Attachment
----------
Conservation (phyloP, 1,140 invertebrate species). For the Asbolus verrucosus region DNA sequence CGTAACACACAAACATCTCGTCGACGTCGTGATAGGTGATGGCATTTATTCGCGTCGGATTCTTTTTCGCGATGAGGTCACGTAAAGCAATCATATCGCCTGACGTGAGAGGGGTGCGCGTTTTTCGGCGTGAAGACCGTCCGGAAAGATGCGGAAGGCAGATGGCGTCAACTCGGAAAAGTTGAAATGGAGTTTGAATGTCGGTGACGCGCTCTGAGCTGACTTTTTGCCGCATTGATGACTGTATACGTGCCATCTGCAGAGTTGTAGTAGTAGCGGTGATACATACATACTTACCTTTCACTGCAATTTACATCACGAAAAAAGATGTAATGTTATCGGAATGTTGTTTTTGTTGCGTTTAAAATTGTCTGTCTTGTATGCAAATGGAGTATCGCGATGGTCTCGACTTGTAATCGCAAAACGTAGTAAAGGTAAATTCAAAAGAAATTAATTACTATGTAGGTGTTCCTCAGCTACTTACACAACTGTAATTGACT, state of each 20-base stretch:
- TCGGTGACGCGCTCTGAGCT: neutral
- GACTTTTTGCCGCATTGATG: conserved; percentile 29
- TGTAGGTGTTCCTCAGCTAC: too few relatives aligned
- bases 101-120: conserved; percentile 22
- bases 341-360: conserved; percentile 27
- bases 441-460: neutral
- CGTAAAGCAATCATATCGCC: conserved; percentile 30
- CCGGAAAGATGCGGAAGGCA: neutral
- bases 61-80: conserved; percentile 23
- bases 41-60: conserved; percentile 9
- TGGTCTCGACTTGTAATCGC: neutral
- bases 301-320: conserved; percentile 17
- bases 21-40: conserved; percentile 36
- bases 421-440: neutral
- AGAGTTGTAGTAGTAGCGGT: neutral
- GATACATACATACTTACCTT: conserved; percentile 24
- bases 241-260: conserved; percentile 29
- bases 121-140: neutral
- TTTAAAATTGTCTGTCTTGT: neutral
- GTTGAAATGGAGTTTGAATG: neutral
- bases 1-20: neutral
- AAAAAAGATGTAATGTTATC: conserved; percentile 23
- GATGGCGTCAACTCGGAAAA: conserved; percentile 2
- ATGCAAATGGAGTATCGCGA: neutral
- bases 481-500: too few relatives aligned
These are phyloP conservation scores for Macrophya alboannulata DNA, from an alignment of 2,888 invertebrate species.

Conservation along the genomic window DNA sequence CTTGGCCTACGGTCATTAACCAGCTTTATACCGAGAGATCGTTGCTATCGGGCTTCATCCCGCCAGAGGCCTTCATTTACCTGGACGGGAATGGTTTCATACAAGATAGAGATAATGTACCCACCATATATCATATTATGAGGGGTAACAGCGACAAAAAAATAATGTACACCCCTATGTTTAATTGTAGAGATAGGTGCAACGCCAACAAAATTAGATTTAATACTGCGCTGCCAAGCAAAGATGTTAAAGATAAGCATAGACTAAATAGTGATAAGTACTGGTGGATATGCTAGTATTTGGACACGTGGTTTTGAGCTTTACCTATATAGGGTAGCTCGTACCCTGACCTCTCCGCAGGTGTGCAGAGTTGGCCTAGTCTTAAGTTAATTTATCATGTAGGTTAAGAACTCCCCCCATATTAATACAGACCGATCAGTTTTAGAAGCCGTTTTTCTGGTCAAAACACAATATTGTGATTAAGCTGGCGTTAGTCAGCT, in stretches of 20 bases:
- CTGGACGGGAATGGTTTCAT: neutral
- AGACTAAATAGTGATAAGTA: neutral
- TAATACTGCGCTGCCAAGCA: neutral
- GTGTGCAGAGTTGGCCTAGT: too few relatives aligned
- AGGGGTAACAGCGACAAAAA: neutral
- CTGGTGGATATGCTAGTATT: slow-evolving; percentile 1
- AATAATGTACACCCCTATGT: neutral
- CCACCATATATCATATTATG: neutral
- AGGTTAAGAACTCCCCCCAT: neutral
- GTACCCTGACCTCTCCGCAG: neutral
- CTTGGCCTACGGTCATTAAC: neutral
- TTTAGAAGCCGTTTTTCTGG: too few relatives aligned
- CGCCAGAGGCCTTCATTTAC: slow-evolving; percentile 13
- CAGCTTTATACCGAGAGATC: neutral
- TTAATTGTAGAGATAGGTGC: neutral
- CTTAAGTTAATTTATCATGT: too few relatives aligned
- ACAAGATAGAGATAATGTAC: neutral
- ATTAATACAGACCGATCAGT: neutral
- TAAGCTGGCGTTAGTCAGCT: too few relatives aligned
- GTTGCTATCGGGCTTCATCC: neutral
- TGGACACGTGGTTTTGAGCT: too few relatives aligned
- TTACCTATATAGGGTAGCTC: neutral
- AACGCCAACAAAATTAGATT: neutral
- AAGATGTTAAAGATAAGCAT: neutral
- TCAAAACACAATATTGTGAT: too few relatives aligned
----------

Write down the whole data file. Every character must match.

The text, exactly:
Conservation (phyloP, 1,140 invertebrate species). For the Asbolus verrucosus region DNA sequence CGTAACACACAAACATCTCGTCGACGTCGTGATAGGTGATGGCATTTATTCGCGTCGGATTCTTTTTCGCGATGAGGTCACGTAAAGCAATCATATCGCCTGACGTGAGAGGGGTGCGCGTTTTTCGGCGTGAAGACCGTCCGGAAAGATGCGGAAGGCAGATGGCGTCAACTCGGAAAAGTTGAAATGGAGTTTGAATGTCGGTGACGCGCTCTGAGCTGACTTTTTGCCGCATTGATGACTGTATACGTGCCATCTGCAGAGTTGTAGTAGTAGCGGTGATACATACATACTTACCTTTCACTGCAATTTACATCACGAAAAAAGATGTAATGTTATCGGAATGTTGTTTTTGTTGCGTTTAAAATTGTCTGTCTTGTATGCAAATGGAGTATCGCGATGGTCTCGACTTGTAATCGCAAAACGTAGTAAAGGTAAATTCAAAAGAAATTAATTACTATGTAGGTGTTCCTCAGCTACTTACACAACTGTAATTGACT, state of each 20-base stretch:
- TCGGTGACGCGCTCTGAGCT: neutral
- GACTTTTTGCCGCATTGATG: conserved; percentile 29
- TGTAGGTGTTCCTCAGCTAC: too few relatives aligned
- bases 101-120: conserved; percentile 22
- bases 341-360: conserved; percentile 27
- bases 441-460: neutral
- CGTAAAGCAATCATATCGCC: conserved; percentile 30
- CCGGAAAGATGCGGAAGGCA: neutral
- bases 61-80: conserved; percentile 23
- bases 41-60: conserved; percentile 9
- TGGTCTCGACTTGTAATCGC: neutral
- bases 301-320: conserved; percentile 17
- bases 21-40: conserved; percentile 36
- bases 421-440: neutral
- AGAGTTGTAGTAGTAGCGGT: neutral
- GATACATACATACTTACCTT: conserved; percentile 24
- bases 241-260: conserved; percentile 29
- bases 121-140: neutral
- TTTAAAATTGTCTGTCTTGT: neutral
- GTTGAAATGGAGTTTGAATG: neutral
- bases 1-20: neutral
- AAAAAAGATGTAATGTTATC: conserved; percentile 23
- GATGGCGTCAACTCGGAAAA: conserved; percentile 2
- ATGCAAATGGAGTATCGCGA: neutral
- bases 481-500: too few relatives aligned
These are phyloP conservation scores for Macrophya alboannulata DNA, from an alignment of 2,888 invertebrate species.

Conservation along the genomic window DNA sequence CTTGGCCTACGGTCATTAACCAGCTTTATACCGAGAGATCGTTGCTATCGGGCTTCATCCCGCCAGAGGCCTTCATTTACCTGGACGGGAATGGTTTCATACAAGATAGAGATAATGTACCCACCATATATCATATTATGAGGGGTAACAGCGACAAAAAAATAATGTACACCCCTATGTTTAATTGTAGAGATAGGTGCAACGCCAACAAAATTAGATTTAATACTGCGCTGCCAAGCAAAGATGTTAAAGATAAGCATAGACTAAATAGTGATAAGTACTGGTGGATATGCTAGTATTTGGACACGTGGTTTTGAGCTTTACCTATATAGGGTAGCTCGTACCCTGACCTCTCCGCAGGTGTGCAGAGTTGGCCTAGTCTTAAGTTAATTTATCATGTAGGTTAAGAACTCCCCCCATATTAATACAGACCGATCAGTTTTAGAAGCCGTTTTTCTGGTCAAAACACAATATTGTGATTAAGCTGGCGTTAGTCAGCT, in stretches of 20 bases:
- CTGGACGGGAATGGTTTCAT: neutral
- AGACTAAATAGTGATAAGTA: neutral
- TAATACTGCGCTGCCAAGCA: neutral
- GTGTGCAGAGTTGGCCTAGT: too few relatives aligned
- AGGGGTAACAGCGACAAAAA: neutral
- CTGGTGGATATGCTAGTATT: slow-evolving; percentile 1
- AATAATGTACACCCCTATGT: neutral
- CCACCATATATCATATTATG: neutral
- AGGTTAAGAACTCCCCCCAT: neutral
- GTACCCTGACCTCTCCGCAG: neutral
- CTTGGCCTACGGTCATTAAC: neutral
- TTTAGAAGCCGTTTTTCTGG: too few relatives aligned
- CGCCAGAGGCCTTCATTTAC: slow-evolving; percentile 13
- CAGCTTTATACCGAGAGATC: neutral
- TTAATTGTAGAGATAGGTGC: neutral
- CTTAAGTTAATTTATCATGT: too few relatives aligned
- ACAAGATAGAGATAATGTAC: neutral
- ATTAATACAGACCGATCAGT: neutral
- TAAGCTGGCGTTAGTCAGCT: too few relatives aligned
- GTTGCTATCGGGCTTCATCC: neutral
- TGGACACGTGGTTTTGAGCT: too few relatives aligned
- TTACCTATATAGGGTAGCTC: neutral
- AACGCCAACAAAATTAGATT: neutral
- AAGATGTTAAAGATAAGCAT: neutral
- TCAAAACACAATATTGTGAT: too few relatives aligned